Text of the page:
Chinese traditions are no excuse for disinheriting daughters in British Columbia
The elderly Chinese immigrant came to the office of Vancouver lawyer Trevor Todd, a long-time neighbor, with plans to write his will. He brought with him his wife of 35 years – and the intention to disinherit her and their daughter, and instead leave the entire family fortune to the couple’s adult son. “I told him ‘forget it’,” said Todd last week, of the encounter 15 years ago.  Todd’s neighbor was hardly an outlier. Lawyers say sex-based disinheritance of Asian women is common in Canada, with wives and daughters sometimes “shafted” (to use Todd’s wording) by the will of a family patriarch. But the phenomenon is now under scrutiny, thanks to a high-profile multimillion-dollar court victory
He called us ‘the g-word’ and told us to go home
Social media is filled with uplifting stories of people who encounter racism and rise above it. People of color who wade through the mire to embrace or convert their tormentors – or, at least, distinguish themselves in the face of ignorance. They go low, we go high. This is not one of those stories. The facts of my encounter with a real-life racist in Vancouver, your honor, are as follows. On July 10, a random white man called my wife and me “gooks,” an awful thing to do. He followed us and told us to “go home.” I confronted him and he backed down. So far, so woke. Here are the bits I left out. They do not enhance my heroic tale. He was homeless, or looked it. He was pushing his belongings
When Chinese students were given the uncensored internet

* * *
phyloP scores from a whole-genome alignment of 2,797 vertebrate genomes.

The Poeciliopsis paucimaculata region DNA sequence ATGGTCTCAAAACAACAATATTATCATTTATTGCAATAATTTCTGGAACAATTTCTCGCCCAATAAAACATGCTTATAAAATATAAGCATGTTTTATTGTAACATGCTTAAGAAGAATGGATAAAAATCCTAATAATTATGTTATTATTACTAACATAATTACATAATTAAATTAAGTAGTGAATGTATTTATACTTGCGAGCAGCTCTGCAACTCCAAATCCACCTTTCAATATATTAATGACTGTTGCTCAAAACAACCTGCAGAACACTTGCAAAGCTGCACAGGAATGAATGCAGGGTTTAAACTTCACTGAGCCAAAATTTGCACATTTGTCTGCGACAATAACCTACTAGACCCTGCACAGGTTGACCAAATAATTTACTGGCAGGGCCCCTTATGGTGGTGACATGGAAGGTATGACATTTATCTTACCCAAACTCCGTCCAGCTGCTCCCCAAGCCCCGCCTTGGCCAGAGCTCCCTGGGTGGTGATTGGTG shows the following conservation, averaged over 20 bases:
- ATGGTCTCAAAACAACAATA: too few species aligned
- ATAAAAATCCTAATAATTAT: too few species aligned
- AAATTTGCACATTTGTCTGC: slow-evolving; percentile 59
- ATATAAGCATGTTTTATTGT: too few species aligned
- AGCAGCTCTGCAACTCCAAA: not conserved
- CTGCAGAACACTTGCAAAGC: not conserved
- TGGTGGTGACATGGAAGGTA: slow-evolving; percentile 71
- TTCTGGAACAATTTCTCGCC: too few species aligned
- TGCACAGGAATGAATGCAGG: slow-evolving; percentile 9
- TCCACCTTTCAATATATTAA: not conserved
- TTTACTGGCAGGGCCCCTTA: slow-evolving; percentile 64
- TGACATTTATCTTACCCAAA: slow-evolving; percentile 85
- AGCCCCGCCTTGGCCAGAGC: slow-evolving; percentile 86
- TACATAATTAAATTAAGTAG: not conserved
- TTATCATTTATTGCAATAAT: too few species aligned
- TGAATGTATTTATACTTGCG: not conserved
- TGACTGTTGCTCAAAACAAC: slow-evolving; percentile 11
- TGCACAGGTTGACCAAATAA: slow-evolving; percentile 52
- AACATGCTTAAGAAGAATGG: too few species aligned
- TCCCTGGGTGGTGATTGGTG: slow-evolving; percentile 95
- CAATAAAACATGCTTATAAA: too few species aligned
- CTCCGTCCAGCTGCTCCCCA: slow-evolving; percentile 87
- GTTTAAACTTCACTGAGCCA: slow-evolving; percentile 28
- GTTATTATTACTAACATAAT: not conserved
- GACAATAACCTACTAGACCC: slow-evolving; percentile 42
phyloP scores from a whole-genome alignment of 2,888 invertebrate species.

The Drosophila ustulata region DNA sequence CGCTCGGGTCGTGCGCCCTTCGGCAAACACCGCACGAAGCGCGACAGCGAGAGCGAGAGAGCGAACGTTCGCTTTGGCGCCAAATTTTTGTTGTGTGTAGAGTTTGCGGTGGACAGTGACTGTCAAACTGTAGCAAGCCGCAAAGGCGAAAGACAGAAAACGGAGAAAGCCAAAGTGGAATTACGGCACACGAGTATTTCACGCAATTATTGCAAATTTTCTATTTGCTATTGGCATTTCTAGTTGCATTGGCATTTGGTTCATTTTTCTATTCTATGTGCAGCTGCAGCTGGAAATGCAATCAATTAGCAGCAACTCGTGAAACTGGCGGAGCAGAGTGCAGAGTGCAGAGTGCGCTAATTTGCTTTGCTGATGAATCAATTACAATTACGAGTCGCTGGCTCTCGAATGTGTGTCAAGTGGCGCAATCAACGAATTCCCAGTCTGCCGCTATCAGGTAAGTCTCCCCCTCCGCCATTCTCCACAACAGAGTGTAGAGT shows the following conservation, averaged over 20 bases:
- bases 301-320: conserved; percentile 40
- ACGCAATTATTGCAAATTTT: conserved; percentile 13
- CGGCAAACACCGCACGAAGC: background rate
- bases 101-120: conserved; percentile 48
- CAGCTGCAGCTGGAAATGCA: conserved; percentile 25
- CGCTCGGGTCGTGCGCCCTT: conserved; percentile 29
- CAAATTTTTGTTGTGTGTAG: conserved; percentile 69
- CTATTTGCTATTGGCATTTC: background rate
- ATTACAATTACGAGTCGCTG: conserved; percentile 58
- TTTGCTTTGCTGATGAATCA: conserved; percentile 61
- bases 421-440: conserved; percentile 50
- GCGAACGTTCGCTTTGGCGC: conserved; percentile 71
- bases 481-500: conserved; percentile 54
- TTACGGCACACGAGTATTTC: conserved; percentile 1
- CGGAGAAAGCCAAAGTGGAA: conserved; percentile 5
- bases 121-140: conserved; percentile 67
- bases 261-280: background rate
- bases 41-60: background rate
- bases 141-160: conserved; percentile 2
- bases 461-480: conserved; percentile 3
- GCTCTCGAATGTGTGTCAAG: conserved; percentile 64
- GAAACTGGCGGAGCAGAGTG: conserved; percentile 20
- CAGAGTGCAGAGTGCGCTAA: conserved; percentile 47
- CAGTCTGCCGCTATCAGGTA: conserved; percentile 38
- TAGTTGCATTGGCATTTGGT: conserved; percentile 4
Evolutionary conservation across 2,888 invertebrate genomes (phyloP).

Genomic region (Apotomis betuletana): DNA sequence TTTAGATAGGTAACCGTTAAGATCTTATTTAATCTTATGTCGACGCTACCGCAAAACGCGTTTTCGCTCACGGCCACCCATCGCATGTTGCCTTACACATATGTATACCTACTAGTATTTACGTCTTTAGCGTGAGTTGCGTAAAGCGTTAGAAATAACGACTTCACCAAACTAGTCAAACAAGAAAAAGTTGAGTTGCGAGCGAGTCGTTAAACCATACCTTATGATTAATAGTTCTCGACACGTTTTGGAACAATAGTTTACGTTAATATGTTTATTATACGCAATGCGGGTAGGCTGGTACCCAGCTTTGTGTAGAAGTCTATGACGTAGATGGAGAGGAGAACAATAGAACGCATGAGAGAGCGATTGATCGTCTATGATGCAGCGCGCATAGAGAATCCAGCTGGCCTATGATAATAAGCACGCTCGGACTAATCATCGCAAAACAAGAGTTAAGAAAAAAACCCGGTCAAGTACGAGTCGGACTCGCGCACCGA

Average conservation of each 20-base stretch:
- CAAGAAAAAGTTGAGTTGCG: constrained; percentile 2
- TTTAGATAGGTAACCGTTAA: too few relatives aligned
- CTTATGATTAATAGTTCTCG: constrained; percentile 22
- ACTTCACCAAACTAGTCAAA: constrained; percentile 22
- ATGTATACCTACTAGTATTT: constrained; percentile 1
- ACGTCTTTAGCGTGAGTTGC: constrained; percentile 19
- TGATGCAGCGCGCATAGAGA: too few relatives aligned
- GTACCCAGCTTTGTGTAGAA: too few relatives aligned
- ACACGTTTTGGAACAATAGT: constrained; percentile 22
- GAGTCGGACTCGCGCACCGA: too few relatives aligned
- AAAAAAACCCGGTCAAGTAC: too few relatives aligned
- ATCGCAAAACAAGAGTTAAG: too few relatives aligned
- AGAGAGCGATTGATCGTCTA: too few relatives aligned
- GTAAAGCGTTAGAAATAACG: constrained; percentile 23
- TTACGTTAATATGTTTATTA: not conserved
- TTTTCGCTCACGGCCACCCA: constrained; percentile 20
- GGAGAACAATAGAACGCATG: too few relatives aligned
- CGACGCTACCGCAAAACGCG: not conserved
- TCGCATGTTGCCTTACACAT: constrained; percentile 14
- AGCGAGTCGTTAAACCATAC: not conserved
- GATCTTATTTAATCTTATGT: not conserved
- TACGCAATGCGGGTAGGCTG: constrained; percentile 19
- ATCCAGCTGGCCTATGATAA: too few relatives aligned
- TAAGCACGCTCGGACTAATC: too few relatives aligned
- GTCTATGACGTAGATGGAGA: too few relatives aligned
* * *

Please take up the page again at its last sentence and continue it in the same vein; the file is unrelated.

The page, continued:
Part of living in mainland China is living with a censored internet. But what’s that doing to the people growing up behind the “Great Firewall”? A recent study has found that the perils of living with such a controlled internet go beyond simply having limited access to valuable information. In fact, censorship in China is fostering a society where people no longer demand uncensored information at all, according to research published in the American Economic Association. “Citizens with access to uncensored internet may not seek out politically sensitive information, due to lack of interest in politics, fear of government reprisal, and unawareness or distrust of foreign news outlets,” the rese
Serial child killer, cannibal, bogeyman – or scapegoat?
Si Quey Sae-ung’s reputation precedes him: notorious serial killer, vicious child murderer and ghoulish cannibal. Seen as evil personified in Thailand, the Chinese immigrant has become part of local folklore. He has been immortalized in films and books. He has also been a bogeyman for generations of children. For decades Thai parents have been warning their offspring that if they misbehaved, stayed out late or skipped school, Si Quey would come and eat their liver. Yet his embalmed corpse, in a small medical museum at Bangkok’s oldest hospital, doesn’t appear menacing at all. Si Quey’s preserved remains are on permanent display at the hospital’s Forensic Medicine Museum. Beside his corpse is
College scandal a cautionary tale for crazy rich Chinese
“Those more outstanding than you also work harder.” This is a trendy aspirational phrase in China in the digital era, meant to remind people who do not come from well-to-do families that the only way they can catch up is by working hard. Had the Stanford University admissions scandal involving, among others, sophomore Zhao “Molly” Yusi not made headlines, she would still be looked up to as living testimony of how diligence alone pays off in the end. But last week, the fairy tale unraveled. It turned out that Zhao’s “hard work” combined with $6.5 million that her parents paid to college consultant William “Rick” Singer, the largest such payment that has come to light, probably got her into St